Om Malik is a partner at True Ventures, a Silicon Valley-based early-stage venture capital group. Prior to joining True, he was the founder of Gigaom, a pioneering technology blog and media company.
I have spent most of my past week playing around with Adobe’s new “Generative Fill” technology, which is very much like AI programs such as Dall-E and Midjourney that can create pictures based on written text, except that it works within the confines of Adobe’s Photoshop. You can type a phrase, such as “place a tree in the background,” and the program does it quickly and accurately.
As a photographer, I primarily use Photoshop to eliminate objects like out-of-focus grass clumps or tree stumps from my images. Even using tools like an editing tablet, drawing careful selections could take as long as an hour. Now, using the “Generative Fill” technology, all I have to do is select what I need to remove and tell Photoshop to erase it. The results are astonishing: fast, accurate, and natural. It is hard to distinguish between the edit and the real image.
Large language models, natural language processing, machine learning, this disparate set of technologies is quickly becoming part of my daily life — they’re my augmented intelligence. Stable Diffusion manipulates images, while the Midjourney server open in the Discord app and helps me create artwork for my blog posts. MacWhisper window takes my voice memos and transcribes them, then Lex. Page, powered by GPT4, turns that disjointed string of text into notes. These open windows on my laptop are a glimpse of what is to come: As the world has become more complex, we desperately need a way to wrangle all the data, streams, and tasks.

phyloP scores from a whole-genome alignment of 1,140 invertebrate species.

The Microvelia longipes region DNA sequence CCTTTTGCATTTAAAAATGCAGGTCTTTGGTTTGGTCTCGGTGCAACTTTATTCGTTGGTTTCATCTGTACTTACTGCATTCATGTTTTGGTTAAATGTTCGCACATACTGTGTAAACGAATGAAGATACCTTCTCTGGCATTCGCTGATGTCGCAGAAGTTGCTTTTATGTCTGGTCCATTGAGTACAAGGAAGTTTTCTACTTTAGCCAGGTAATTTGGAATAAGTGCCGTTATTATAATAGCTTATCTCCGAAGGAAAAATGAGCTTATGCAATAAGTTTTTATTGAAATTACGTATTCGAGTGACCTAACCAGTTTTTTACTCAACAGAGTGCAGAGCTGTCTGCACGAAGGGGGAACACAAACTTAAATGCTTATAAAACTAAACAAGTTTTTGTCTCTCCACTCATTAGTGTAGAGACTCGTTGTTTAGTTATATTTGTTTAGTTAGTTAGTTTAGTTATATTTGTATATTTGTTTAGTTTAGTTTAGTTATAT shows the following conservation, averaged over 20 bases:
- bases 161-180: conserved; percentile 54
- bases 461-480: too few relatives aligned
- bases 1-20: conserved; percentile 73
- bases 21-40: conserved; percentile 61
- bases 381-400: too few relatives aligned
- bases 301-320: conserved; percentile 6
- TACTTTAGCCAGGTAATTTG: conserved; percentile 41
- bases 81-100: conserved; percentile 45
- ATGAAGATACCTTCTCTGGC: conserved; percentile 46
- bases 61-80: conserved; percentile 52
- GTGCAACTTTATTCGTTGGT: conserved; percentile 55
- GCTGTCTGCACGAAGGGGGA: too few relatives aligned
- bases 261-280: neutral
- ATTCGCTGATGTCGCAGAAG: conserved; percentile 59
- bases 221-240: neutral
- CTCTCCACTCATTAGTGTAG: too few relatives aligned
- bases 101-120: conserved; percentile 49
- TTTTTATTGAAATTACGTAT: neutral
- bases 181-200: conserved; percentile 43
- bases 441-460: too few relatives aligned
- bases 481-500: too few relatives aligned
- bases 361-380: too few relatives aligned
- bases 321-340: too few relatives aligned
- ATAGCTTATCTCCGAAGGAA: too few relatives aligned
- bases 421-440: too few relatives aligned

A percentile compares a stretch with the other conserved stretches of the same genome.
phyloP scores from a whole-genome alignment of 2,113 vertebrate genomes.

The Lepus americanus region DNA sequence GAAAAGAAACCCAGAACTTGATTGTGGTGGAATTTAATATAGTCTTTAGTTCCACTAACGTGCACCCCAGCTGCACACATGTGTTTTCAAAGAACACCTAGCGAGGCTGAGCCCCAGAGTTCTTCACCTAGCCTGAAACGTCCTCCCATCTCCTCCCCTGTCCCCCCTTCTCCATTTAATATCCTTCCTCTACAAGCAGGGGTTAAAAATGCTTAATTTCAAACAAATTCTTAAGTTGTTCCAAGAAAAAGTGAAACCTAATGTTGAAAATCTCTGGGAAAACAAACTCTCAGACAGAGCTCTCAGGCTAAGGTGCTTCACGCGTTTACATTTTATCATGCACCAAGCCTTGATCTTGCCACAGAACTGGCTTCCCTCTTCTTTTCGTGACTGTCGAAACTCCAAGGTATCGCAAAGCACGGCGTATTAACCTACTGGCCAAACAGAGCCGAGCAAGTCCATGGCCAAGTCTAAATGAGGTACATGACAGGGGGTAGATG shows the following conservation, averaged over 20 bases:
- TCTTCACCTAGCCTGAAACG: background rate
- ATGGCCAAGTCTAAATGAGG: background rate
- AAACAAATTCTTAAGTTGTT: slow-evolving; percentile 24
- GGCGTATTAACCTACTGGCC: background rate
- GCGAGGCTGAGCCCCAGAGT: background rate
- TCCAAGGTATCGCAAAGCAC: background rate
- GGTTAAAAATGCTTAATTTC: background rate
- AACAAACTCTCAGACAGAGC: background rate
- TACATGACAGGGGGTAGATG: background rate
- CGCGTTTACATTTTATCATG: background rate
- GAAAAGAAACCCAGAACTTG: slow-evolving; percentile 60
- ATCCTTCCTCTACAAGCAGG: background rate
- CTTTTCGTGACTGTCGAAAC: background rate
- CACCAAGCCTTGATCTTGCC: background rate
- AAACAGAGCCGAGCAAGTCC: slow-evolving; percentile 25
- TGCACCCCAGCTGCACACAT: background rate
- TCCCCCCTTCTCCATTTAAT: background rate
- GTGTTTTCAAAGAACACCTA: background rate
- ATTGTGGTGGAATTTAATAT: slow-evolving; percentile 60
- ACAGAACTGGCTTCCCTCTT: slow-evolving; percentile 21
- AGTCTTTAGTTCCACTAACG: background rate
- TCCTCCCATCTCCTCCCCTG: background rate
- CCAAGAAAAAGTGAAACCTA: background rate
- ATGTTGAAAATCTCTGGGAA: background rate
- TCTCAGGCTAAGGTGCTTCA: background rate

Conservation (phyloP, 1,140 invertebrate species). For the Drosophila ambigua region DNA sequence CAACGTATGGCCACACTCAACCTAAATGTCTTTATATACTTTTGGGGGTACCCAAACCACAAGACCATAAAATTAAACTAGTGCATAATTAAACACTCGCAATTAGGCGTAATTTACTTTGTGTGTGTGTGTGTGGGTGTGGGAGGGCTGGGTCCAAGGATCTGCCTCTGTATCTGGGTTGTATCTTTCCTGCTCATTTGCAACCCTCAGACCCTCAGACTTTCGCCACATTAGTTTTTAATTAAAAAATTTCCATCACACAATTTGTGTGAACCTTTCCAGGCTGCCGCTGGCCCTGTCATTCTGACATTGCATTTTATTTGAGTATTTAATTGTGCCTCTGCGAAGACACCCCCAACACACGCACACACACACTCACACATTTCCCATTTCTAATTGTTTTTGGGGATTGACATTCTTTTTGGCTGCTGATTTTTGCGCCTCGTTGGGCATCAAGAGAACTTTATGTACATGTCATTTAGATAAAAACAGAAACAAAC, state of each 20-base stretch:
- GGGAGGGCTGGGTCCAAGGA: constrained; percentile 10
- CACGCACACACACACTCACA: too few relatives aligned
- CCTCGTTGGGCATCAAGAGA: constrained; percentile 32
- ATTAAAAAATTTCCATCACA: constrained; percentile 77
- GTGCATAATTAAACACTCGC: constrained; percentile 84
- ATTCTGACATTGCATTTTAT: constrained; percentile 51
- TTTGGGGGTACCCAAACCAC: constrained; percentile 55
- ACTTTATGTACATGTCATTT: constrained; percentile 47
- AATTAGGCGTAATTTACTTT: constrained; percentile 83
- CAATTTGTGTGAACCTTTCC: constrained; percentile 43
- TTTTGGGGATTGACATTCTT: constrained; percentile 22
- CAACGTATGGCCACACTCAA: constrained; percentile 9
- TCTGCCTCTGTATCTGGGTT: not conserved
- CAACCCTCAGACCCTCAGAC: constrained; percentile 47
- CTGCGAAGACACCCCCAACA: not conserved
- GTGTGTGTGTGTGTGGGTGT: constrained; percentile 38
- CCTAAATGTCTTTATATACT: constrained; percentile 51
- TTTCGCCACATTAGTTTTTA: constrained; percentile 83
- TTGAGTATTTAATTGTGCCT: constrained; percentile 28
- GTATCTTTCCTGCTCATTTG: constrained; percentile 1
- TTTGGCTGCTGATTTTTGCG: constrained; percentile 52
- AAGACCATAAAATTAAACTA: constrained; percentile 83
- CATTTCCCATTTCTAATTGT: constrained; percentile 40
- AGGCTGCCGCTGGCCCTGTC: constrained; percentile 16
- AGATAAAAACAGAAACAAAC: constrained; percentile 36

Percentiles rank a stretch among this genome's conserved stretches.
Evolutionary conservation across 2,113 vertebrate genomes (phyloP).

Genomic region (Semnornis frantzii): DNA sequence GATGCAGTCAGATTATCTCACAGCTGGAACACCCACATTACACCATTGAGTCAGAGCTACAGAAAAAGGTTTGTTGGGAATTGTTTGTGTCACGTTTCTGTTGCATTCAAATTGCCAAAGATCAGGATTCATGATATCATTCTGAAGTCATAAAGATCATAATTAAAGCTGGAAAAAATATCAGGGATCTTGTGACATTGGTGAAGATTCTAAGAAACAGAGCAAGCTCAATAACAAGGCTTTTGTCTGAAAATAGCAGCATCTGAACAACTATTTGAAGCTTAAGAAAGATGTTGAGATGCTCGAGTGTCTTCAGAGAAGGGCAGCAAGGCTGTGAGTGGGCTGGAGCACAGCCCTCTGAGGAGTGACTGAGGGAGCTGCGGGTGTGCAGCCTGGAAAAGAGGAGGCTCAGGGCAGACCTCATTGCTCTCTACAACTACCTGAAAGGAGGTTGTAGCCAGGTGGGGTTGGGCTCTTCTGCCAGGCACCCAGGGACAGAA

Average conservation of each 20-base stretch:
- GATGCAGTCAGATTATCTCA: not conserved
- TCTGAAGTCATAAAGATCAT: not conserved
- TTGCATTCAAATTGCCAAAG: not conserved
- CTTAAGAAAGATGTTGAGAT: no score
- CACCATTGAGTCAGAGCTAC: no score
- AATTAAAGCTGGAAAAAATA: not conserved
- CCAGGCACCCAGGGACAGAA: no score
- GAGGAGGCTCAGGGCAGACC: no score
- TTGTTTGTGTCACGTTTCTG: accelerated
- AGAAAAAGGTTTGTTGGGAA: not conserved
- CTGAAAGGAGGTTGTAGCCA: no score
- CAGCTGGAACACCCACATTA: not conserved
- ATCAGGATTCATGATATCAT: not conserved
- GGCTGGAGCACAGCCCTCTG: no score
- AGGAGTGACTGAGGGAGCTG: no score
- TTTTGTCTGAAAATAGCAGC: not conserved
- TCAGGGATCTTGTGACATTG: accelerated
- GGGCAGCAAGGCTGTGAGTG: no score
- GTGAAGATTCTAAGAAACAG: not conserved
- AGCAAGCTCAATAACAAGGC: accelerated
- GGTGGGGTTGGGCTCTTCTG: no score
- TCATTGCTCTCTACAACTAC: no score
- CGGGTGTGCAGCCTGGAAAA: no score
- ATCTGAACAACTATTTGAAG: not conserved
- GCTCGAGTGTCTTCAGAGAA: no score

Some of the smartest people in technology say they are worried that AI is worse than pandemics and nuclear weapons. What I worry about is not AI extinguishing humans, but our humanity.
Look at how we use navigation apps: We now blindly follow wherever they us, having lost our ability to make independent decisions. No one who has grown up with GPS knows how to get where they’re going without it. And that’s the real risk of this new wave of “AI” — we become more reliant on machines than ourselves.
With machines taking more control over my life, I have taken a few steps to remind myself that I am a person. I have turned to things made by hand. When I look up from the many open windows of my laptop, from the corner of my eyes, I see a leather mousepad, a handmade notebook, a manual wind watch, a bottle of hand-crafted pigment ink to be used with a dip pen with a brass nib. The results of my day are recorded in the notebook. Conversations are succinctly transcribed on paper. And when I am distracted, I take a Q-tip, dip it in ink, and doodle.
Still, I know that despite my efforts, these new augmentation tools will only become an even larger part of my life, and that this digital Hotel California of convenience will be an unavoidable reality for everyone. I already don’t know how not to use Adobe’s Generative Fill, even if it will cost me more money on top of whatever I am paying Adobe already.